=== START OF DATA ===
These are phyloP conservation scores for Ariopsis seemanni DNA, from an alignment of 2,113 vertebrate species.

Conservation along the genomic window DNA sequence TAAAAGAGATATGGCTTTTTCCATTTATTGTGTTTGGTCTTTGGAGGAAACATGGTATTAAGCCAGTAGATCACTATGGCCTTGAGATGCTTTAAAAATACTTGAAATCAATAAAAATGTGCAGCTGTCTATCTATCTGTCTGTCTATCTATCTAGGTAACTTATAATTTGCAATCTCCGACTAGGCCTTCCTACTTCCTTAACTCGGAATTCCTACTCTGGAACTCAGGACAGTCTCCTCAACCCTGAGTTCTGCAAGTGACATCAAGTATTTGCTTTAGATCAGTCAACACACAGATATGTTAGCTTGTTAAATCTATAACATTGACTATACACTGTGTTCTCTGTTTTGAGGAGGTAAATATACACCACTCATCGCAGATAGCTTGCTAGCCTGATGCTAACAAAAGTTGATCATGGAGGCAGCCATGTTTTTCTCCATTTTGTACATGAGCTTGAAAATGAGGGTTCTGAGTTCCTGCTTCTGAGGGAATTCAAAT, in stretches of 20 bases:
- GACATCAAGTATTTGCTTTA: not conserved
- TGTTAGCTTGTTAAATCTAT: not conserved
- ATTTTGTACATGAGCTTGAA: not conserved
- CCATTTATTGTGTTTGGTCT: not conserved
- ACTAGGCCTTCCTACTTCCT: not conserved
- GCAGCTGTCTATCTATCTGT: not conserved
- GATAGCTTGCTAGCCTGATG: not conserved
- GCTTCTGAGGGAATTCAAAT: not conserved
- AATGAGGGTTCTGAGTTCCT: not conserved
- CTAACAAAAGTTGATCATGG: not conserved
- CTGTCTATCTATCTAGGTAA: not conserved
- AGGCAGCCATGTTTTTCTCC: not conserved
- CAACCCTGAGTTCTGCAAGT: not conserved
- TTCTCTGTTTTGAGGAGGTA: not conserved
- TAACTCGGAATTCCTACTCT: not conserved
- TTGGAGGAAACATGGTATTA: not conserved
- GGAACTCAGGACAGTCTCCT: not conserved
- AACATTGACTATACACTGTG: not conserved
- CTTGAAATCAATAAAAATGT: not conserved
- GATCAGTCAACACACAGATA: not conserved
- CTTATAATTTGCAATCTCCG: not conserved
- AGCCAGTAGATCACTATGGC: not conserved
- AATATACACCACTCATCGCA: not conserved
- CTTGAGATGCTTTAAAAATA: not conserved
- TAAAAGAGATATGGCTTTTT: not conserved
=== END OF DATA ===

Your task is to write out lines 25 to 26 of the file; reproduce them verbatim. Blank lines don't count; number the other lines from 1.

- AATATACACCACTCATCGCA: not conserved
- CTTGAGATGCTTTAAAAATA: not conserved